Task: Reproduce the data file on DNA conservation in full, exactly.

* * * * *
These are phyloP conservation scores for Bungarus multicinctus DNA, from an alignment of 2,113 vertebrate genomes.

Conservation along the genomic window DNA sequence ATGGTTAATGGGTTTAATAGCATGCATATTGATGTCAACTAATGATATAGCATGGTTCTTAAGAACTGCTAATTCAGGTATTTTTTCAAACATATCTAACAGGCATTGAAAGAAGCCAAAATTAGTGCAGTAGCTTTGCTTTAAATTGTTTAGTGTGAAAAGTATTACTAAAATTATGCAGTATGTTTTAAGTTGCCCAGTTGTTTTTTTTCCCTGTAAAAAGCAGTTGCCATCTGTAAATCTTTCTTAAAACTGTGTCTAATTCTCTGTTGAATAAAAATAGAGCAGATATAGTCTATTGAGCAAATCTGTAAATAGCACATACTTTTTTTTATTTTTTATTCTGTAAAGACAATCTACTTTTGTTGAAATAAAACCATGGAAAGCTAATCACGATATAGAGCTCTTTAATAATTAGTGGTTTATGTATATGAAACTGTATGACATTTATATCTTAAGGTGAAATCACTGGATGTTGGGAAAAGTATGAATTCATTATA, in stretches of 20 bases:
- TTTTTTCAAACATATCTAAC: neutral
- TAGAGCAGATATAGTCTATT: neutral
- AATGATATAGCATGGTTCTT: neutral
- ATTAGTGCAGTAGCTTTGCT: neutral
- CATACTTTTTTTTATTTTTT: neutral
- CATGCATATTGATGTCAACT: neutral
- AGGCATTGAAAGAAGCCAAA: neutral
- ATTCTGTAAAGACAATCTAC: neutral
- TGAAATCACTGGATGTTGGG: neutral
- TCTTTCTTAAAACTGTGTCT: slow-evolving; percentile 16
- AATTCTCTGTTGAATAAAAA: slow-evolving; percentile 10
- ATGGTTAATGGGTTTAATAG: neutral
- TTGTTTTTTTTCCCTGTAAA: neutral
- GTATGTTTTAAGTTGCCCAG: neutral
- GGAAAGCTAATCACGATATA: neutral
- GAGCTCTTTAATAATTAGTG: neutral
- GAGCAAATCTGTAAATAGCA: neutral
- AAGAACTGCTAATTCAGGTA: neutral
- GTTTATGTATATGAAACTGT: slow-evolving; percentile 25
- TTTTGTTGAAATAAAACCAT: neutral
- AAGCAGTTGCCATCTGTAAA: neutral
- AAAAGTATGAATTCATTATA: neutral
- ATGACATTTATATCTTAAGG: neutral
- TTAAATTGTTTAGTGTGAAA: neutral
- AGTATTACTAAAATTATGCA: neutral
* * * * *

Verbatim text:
These are phyloP conservation scores for Bungarus multicinctus DNA, from an alignment of 2,113 vertebrate genomes.

Conservation along the genomic window DNA sequence ATGGTTAATGGGTTTAATAGCATGCATATTGATGTCAACTAATGATATAGCATGGTTCTTAAGAACTGCTAATTCAGGTATTTTTTCAAACATATCTAACAGGCATTGAAAGAAGCCAAAATTAGTGCAGTAGCTTTGCTTTAAATTGTTTAGTGTGAAAAGTATTACTAAAATTATGCAGTATGTTTTAAGTTGCCCAGTTGTTTTTTTTCCCTGTAAAAAGCAGTTGCCATCTGTAAATCTTTCTTAAAACTGTGTCTAATTCTCTGTTGAATAAAAATAGAGCAGATATAGTCTATTGAGCAAATCTGTAAATAGCACATACTTTTTTTTATTTTTTATTCTGTAAAGACAATCTACTTTTGTTGAAATAAAACCATGGAAAGCTAATCACGATATAGAGCTCTTTAATAATTAGTGGTTTATGTATATGAAACTGTATGACATTTATATCTTAAGGTGAAATCACTGGATGTTGGGAAAAGTATGAATTCATTATA, in stretches of 20 bases:
- TTTTTTCAAACATATCTAAC: neutral
- TAGAGCAGATATAGTCTATT: neutral
- AATGATATAGCATGGTTCTT: neutral
- ATTAGTGCAGTAGCTTTGCT: neutral
- CATACTTTTTTTTATTTTTT: neutral
- CATGCATATTGATGTCAACT: neutral
- AGGCATTGAAAGAAGCCAAA: neutral
- ATTCTGTAAAGACAATCTAC: neutral
- TGAAATCACTGGATGTTGGG: neutral
- TCTTTCTTAAAACTGTGTCT: slow-evolving; percentile 16
- AATTCTCTGTTGAATAAAAA: slow-evolving; percentile 10
- ATGGTTAATGGGTTTAATAG: neutral
- TTGTTTTTTTTCCCTGTAAA: neutral
- GTATGTTTTAAGTTGCCCAG: neutral
- GGAAAGCTAATCACGATATA: neutral
- GAGCTCTTTAATAATTAGTG: neutral
- GAGCAAATCTGTAAATAGCA: neutral
- AAGAACTGCTAATTCAGGTA: neutral
- GTTTATGTATATGAAACTGT: slow-evolving; percentile 25
- TTTTGTTGAAATAAAACCAT: neutral
- AAGCAGTTGCCATCTGTAAA: neutral
- AAAAGTATGAATTCATTATA: neutral
- ATGACATTTATATCTTAAGG: neutral
- TTAAATTGTTTAGTGTGAAA: neutral
- AGTATTACTAAAATTATGCA: neutral